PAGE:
Television wars continue as CTV takes Masters deal away from Global

When Jordan Spieth tries to hang on to his green jacket next April, Canadians will be watching him on CTV.   REUTERS/Jim Young
When Jordan Spieth tries to hang on to his green jacket next April, Canadians will be watching him on CTV. REUTERS/Jim Young

Canadian golf fans will soon be enjoying the spoils of war.

The fight for viewers' eyeballs between Rogers and Bell Media continues to rage, with the battlefield switching to the golf course this week when CTV announced it had secured Canadian rights to the final two rounds of the Masters.

That means Bell-owned TSN will continue to carry the first two rounds of golf's most-watched tournament while CTV now shows the final two, which were previously seen on Global. So now it's all in the family.

While that may seem like nothing more than one network outbidding another for a hot property, it means a whole lot more than that to both Bell and golf lovers.

For the latter, it means more coverage as TSN will expand its broadcast window to start at 11 a.m. ET and include coverage that was previously seen only online. So those who had to turn to their computers, tablets or smartphones to watch coverage of Amen Corner and featured groups on the first two days can now do so by turning to TSN.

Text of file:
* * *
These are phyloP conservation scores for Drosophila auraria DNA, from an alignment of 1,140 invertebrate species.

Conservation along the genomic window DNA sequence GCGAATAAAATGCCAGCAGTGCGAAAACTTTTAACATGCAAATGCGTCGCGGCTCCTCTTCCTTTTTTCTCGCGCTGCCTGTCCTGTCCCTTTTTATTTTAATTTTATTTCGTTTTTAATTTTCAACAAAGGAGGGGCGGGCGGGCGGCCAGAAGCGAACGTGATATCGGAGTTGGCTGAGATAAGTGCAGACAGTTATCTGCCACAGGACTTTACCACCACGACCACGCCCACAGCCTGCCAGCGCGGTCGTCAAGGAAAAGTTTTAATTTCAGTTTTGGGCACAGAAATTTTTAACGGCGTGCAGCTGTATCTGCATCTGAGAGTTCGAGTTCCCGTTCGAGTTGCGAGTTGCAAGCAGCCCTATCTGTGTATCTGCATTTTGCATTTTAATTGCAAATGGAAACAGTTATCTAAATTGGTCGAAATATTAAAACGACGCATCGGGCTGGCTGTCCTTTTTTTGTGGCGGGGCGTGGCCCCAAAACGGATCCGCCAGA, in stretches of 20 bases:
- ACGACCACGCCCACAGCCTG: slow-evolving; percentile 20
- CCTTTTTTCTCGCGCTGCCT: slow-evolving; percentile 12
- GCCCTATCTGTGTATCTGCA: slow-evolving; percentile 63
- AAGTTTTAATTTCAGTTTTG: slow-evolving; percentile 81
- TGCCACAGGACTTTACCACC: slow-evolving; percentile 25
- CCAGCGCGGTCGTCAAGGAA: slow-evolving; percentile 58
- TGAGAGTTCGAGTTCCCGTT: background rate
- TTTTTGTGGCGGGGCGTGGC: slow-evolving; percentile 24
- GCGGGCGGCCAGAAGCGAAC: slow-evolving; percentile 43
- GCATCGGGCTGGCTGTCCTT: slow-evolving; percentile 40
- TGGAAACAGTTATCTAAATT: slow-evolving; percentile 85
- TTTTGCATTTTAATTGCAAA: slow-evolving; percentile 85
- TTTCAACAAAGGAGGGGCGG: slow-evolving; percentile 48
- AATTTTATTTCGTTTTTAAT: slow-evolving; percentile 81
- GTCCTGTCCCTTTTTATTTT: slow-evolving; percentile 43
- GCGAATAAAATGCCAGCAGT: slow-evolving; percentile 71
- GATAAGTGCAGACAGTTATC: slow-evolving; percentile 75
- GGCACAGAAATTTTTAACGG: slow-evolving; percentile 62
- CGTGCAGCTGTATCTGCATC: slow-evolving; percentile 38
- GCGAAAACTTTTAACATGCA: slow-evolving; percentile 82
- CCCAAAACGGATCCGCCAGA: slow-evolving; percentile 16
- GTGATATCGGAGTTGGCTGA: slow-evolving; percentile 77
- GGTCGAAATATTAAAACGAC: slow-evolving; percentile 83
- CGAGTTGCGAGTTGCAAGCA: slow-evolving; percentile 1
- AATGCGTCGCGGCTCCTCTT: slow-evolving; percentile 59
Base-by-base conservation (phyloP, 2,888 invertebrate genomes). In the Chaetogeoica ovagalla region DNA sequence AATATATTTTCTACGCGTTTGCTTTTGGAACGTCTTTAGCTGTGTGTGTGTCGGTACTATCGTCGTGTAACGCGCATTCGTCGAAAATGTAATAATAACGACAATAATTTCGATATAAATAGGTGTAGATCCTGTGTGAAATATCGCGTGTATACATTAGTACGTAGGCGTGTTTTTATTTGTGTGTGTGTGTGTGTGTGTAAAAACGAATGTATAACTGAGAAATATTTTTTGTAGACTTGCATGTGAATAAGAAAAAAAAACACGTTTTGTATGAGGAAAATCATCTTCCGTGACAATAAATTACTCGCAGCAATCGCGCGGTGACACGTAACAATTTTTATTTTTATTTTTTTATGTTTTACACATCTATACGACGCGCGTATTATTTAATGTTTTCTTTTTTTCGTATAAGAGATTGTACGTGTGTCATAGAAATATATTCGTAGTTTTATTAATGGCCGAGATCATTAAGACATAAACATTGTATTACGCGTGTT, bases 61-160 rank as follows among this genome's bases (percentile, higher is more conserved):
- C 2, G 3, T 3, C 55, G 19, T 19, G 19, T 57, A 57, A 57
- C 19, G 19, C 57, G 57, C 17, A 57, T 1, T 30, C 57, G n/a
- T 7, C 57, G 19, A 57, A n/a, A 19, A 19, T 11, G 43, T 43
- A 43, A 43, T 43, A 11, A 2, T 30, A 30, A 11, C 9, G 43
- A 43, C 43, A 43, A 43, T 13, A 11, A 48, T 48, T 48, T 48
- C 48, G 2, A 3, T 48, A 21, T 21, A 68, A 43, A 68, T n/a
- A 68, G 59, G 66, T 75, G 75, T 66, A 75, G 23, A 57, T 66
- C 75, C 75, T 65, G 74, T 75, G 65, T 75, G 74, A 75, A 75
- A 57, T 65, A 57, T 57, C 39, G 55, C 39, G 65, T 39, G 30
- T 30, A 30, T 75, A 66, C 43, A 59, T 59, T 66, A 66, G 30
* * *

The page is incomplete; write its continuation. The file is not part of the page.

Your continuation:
TSN will also use its five feeds to give viewers a variety of Masters options. As part of the deal, RDS will carry the tournament in French.

Terms were not disclosed, but if this deal is similar to other recent contracts, it will be for at least five years.

“TSN’s five national feeds are built to offer more sports and more choice to our subscribers, and this new partnership with the Masters is a perfect fit for our five-feed strategy,” TSN programming head Shawn Redmond said in a statment. “Our expanded coverage will allow fans to watch live action from the Masters earlier in the day, with the unique TSN benefit of being able to choose from multiple viewing options. This is a big win for golf fans and TSN subscribers. ”While golf fans will be celebrating, other sports fans should be eyeing this deal with some hope.

With Rogers-owned Sportsnet overtaking TSN in the ratings for the first time, Bell is fighting back by securing more properties. Last week, TSN outbid Rogers for the ATP package and promises more coverage.

While sharing the Masters with Global benefitted TSN for several years, having the entire package in the family comes with some advantages.

In the past, CTV didn't really promote TSN's Masters weekday coverage as extensively as it could have. Understandably, there wasn't much in pushing a product that was moving to a competitor on the weekend, where the real big ratings come.

Now, CTV can give the Masters the full treatment, which should boost ratings for the big network. If any of that seeps down to TSN, then Bell has made some progress.

It will also be interesting to see what happens when Global's PGA deal comes up for renewal in a couple of years.